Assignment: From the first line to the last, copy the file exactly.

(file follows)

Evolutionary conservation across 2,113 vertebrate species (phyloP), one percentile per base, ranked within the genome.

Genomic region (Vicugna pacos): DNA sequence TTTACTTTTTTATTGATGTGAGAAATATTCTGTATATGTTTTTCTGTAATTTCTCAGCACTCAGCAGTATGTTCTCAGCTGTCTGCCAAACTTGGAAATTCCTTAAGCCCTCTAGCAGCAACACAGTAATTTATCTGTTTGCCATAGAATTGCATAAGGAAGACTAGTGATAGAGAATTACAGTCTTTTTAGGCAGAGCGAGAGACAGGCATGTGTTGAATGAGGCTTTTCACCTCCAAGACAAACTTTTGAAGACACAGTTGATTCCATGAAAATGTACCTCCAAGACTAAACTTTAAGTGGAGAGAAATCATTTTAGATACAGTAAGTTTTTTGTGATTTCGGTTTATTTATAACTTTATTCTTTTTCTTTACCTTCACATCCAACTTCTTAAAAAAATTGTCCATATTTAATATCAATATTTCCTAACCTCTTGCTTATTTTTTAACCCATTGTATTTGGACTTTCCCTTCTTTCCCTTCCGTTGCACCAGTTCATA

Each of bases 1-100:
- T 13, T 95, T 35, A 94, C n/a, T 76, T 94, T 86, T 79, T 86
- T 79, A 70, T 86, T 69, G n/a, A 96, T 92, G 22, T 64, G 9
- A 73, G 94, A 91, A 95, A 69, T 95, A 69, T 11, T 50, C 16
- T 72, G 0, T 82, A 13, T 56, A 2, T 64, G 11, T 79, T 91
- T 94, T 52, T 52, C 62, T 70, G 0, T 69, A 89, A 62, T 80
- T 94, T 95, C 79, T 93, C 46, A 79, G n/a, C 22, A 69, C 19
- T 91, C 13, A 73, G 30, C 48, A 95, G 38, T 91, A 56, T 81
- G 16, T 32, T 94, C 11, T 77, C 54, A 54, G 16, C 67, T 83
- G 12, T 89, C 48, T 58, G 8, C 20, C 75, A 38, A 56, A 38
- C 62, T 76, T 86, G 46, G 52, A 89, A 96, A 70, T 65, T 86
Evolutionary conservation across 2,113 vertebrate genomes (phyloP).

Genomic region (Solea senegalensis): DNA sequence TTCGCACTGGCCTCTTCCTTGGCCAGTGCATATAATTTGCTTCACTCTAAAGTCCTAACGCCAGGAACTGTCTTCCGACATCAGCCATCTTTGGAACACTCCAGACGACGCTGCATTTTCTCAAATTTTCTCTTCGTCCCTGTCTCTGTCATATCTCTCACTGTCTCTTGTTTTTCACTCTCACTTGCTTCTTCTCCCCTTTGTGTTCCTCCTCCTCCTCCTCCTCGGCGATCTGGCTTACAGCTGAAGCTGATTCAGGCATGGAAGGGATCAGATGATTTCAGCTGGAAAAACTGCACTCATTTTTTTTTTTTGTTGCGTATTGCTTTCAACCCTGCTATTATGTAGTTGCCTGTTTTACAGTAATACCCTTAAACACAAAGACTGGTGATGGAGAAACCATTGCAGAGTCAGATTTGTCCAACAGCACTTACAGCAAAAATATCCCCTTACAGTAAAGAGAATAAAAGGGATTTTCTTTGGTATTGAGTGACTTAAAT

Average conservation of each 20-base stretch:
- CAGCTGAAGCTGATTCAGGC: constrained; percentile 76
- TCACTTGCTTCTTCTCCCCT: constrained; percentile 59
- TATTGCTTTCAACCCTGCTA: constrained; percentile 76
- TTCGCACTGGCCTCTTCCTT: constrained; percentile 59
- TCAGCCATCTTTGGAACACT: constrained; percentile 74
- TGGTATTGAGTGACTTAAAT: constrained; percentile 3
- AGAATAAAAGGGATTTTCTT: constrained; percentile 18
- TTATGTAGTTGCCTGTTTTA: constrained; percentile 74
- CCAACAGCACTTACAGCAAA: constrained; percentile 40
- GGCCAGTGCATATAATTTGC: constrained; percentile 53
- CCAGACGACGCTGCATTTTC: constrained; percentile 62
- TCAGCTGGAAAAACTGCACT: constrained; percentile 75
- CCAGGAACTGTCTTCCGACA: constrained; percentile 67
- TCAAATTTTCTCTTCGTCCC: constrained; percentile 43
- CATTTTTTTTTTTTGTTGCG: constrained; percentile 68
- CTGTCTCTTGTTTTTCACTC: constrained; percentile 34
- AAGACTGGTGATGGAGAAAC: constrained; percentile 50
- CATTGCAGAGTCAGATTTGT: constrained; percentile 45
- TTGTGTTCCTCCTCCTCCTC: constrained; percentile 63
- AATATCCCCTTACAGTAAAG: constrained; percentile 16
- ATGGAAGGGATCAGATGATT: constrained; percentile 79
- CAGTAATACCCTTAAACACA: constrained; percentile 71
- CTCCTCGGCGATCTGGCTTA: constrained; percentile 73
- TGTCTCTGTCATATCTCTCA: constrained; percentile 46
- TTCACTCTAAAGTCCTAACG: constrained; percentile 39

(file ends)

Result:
Evolutionary conservation across 2,113 vertebrate species (phyloP), one percentile per base, ranked within the genome.

Genomic region (Vicugna pacos): DNA sequence TTTACTTTTTTATTGATGTGAGAAATATTCTGTATATGTTTTTCTGTAATTTCTCAGCACTCAGCAGTATGTTCTCAGCTGTCTGCCAAACTTGGAAATTCCTTAAGCCCTCTAGCAGCAACACAGTAATTTATCTGTTTGCCATAGAATTGCATAAGGAAGACTAGTGATAGAGAATTACAGTCTTTTTAGGCAGAGCGAGAGACAGGCATGTGTTGAATGAGGCTTTTCACCTCCAAGACAAACTTTTGAAGACACAGTTGATTCCATGAAAATGTACCTCCAAGACTAAACTTTAAGTGGAGAGAAATCATTTTAGATACAGTAAGTTTTTTGTGATTTCGGTTTATTTATAACTTTATTCTTTTTCTTTACCTTCACATCCAACTTCTTAAAAAAATTGTCCATATTTAATATCAATATTTCCTAACCTCTTGCTTATTTTTTAACCCATTGTATTTGGACTTTCCCTTCTTTCCCTTCCGTTGCACCAGTTCATA

Each of bases 1-100:
- T 13, T 95, T 35, A 94, C n/a, T 76, T 94, T 86, T 79, T 86
- T 79, A 70, T 86, T 69, G n/a, A 96, T 92, G 22, T 64, G 9
- A 73, G 94, A 91, A 95, A 69, T 95, A 69, T 11, T 50, C 16
- T 72, G 0, T 82, A 13, T 56, A 2, T 64, G 11, T 79, T 91
- T 94, T 52, T 52, C 62, T 70, G 0, T 69, A 89, A 62, T 80
- T 94, T 95, C 79, T 93, C 46, A 79, G n/a, C 22, A 69, C 19
- T 91, C 13, A 73, G 30, C 48, A 95, G 38, T 91, A 56, T 81
- G 16, T 32, T 94, C 11, T 77, C 54, A 54, G 16, C 67, T 83
- G 12, T 89, C 48, T 58, G 8, C 20, C 75, A 38, A 56, A 38
- C 62, T 76, T 86, G 46, G 52, A 89, A 96, A 70, T 65, T 86
Evolutionary conservation across 2,113 vertebrate genomes (phyloP).

Genomic region (Solea senegalensis): DNA sequence TTCGCACTGGCCTCTTCCTTGGCCAGTGCATATAATTTGCTTCACTCTAAAGTCCTAACGCCAGGAACTGTCTTCCGACATCAGCCATCTTTGGAACACTCCAGACGACGCTGCATTTTCTCAAATTTTCTCTTCGTCCCTGTCTCTGTCATATCTCTCACTGTCTCTTGTTTTTCACTCTCACTTGCTTCTTCTCCCCTTTGTGTTCCTCCTCCTCCTCCTCCTCGGCGATCTGGCTTACAGCTGAAGCTGATTCAGGCATGGAAGGGATCAGATGATTTCAGCTGGAAAAACTGCACTCATTTTTTTTTTTTGTTGCGTATTGCTTTCAACCCTGCTATTATGTAGTTGCCTGTTTTACAGTAATACCCTTAAACACAAAGACTGGTGATGGAGAAACCATTGCAGAGTCAGATTTGTCCAACAGCACTTACAGCAAAAATATCCCCTTACAGTAAAGAGAATAAAAGGGATTTTCTTTGGTATTGAGTGACTTAAAT

Average conservation of each 20-base stretch:
- CAGCTGAAGCTGATTCAGGC: constrained; percentile 76
- TCACTTGCTTCTTCTCCCCT: constrained; percentile 59
- TATTGCTTTCAACCCTGCTA: constrained; percentile 76
- TTCGCACTGGCCTCTTCCTT: constrained; percentile 59
- TCAGCCATCTTTGGAACACT: constrained; percentile 74
- TGGTATTGAGTGACTTAAAT: constrained; percentile 3
- AGAATAAAAGGGATTTTCTT: constrained; percentile 18
- TTATGTAGTTGCCTGTTTTA: constrained; percentile 74
- CCAACAGCACTTACAGCAAA: constrained; percentile 40
- GGCCAGTGCATATAATTTGC: constrained; percentile 53
- CCAGACGACGCTGCATTTTC: constrained; percentile 62
- TCAGCTGGAAAAACTGCACT: constrained; percentile 75
- CCAGGAACTGTCTTCCGACA: constrained; percentile 67
- TCAAATTTTCTCTTCGTCCC: constrained; percentile 43
- CATTTTTTTTTTTTGTTGCG: constrained; percentile 68
- CTGTCTCTTGTTTTTCACTC: constrained; percentile 34
- AAGACTGGTGATGGAGAAAC: constrained; percentile 50
- CATTGCAGAGTCAGATTTGT: constrained; percentile 45
- TTGTGTTCCTCCTCCTCCTC: constrained; percentile 63
- AATATCCCCTTACAGTAAAG: constrained; percentile 16
- ATGGAAGGGATCAGATGATT: constrained; percentile 79
- CAGTAATACCCTTAAACACA: constrained; percentile 71
- CTCCTCGGCGATCTGGCTTA: constrained; percentile 73
- TGTCTCTGTCATATCTCTCA: constrained; percentile 46
- TTCACTCTAAAGTCCTAACG: constrained; percentile 39